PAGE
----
• Who might have used the bottle and what contexts of use would you expect 

I believe this bottle could have been used in any local business, (ranging from a bar to a pharmacy or a hotel.) Because we are not a 100% sure if it was medicinal or used for other household needs such as holding food, we could imagine that it might have belonged to a business that required a kitchen and perhaps hosting people over, with more equipment than a simple bar. I can’t imagine a single individual carrying it around, it must have been used in a more “touristy” setting!





All, all, are sleeping on the hill.

“The Hill”

WHERE are Elmer, Herman, Bert, Tom and Charley,
The weak of will, the strong of arm, the clown, the boozer, the fighter?
All, all, are sleeping on the hill.

One passed in a fever,
One was burned in a mine, 
One was killed in a brawl,
One died in a jail,
One fell from a bridge toiling for children and wife—
All, all are sleeping, sleeping, sleeping on the hill.

Where are Ella, Kate, Mag, Lizzie and Edith, 
The tender heart, the simple soul, the loud, the proud, the happy one?—
All, all, are sleeping on the hill.

One died in shameful child-birth,
One of a thwarted love,
One at the hands of a brute in a brothel, 
One of a broken pride, in the search for heart’s desire,
One after life in far-away London and Paris
Was brought to her little space by Ella and Kate and Mag—
All, all are sleeping, sleeping, sleeping on the hill.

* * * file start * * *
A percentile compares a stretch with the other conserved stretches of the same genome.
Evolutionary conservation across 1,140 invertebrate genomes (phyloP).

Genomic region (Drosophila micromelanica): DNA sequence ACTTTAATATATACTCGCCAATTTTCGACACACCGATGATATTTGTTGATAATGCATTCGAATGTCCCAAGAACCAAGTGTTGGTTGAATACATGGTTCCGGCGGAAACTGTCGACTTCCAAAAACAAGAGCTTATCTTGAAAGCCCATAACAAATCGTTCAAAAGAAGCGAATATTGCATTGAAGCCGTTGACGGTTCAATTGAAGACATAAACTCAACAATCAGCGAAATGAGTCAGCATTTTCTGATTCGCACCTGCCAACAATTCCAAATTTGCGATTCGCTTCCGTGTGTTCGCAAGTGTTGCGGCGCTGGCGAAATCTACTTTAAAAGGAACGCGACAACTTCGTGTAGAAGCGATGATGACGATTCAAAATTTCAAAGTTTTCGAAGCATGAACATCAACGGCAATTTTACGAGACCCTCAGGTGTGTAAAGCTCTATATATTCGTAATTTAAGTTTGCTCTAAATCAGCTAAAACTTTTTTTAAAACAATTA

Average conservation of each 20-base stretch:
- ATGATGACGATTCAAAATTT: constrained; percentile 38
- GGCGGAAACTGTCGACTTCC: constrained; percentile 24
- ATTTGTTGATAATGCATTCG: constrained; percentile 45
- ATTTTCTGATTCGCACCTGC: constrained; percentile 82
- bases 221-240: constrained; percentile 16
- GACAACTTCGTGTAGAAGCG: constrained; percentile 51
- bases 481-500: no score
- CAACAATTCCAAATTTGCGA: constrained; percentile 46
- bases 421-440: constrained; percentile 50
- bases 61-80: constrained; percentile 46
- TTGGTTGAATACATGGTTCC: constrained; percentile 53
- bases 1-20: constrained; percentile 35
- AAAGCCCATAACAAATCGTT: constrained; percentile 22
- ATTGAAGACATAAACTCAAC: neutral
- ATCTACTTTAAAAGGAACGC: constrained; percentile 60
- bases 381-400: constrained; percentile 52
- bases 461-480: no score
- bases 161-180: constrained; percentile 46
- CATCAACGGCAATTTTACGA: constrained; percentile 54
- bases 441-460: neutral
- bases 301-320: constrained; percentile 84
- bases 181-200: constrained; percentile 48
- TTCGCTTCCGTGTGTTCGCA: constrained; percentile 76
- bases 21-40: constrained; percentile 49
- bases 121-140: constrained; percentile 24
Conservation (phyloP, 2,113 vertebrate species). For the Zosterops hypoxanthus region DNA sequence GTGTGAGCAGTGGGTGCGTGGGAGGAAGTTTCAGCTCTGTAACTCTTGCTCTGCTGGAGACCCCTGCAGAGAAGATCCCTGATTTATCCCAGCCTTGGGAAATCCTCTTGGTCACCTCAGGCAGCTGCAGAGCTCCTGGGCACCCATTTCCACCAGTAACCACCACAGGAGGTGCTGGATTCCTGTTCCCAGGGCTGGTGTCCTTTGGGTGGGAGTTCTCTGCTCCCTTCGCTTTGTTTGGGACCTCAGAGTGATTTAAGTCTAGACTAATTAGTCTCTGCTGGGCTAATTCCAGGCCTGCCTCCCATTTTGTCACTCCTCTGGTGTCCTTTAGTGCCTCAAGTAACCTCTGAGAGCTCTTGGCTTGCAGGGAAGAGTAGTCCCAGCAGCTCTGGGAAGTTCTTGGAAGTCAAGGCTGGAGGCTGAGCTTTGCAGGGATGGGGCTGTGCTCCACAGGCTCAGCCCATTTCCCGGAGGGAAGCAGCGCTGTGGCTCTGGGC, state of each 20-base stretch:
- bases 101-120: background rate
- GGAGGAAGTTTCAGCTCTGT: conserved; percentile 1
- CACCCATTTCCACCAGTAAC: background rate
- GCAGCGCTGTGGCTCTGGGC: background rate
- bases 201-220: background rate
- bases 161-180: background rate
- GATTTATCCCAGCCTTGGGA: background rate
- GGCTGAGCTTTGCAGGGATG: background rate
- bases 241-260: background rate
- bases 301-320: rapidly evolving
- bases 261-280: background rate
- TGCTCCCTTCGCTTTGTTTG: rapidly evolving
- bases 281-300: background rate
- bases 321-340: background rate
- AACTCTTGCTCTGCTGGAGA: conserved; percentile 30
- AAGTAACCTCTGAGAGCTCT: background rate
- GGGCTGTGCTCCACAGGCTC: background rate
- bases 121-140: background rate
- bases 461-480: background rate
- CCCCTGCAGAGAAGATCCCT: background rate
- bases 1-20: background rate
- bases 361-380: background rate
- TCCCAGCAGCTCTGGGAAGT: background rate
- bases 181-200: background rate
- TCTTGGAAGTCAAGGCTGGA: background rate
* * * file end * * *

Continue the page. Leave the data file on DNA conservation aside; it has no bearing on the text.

Where are Uncle Isaac and Aunt Emily, 
And old Towny Kincaid and Sevigne Houghton,
And Major Walker who had talked
With venerable men of the revolution?—
All, all, are sleeping on the hill.

They brought them dead sons from the war, 
And daughters whom life had crushed,
And their children fatherless, crying—
All, all are sleeping, sleeping, sleeping on the hill.

Where is Old Fiddler Jones
Who played with life all his ninety years, 
Braving the sleet with bared breast,
Drinking, rioting, thinking neither of wife nor kin,
Nor gold, nor love, nor heaven?
Lo! he babbles of the fish-frys of long ago,
Of the horse-races of long ago at Clary’s Grove, 
Of what Abe Lincoln said
One time at Springfield.

Edgar Lee Masters (1868–1950), Spoon River Anthology. 1916.


For this assignment, my group and I were assigned section 1 of the Cemetery, ” Saint Gabriel”. We distributed the area between the different members of the group, and I was happy of realizing that I had been destined to observe some of the oldest gravestones.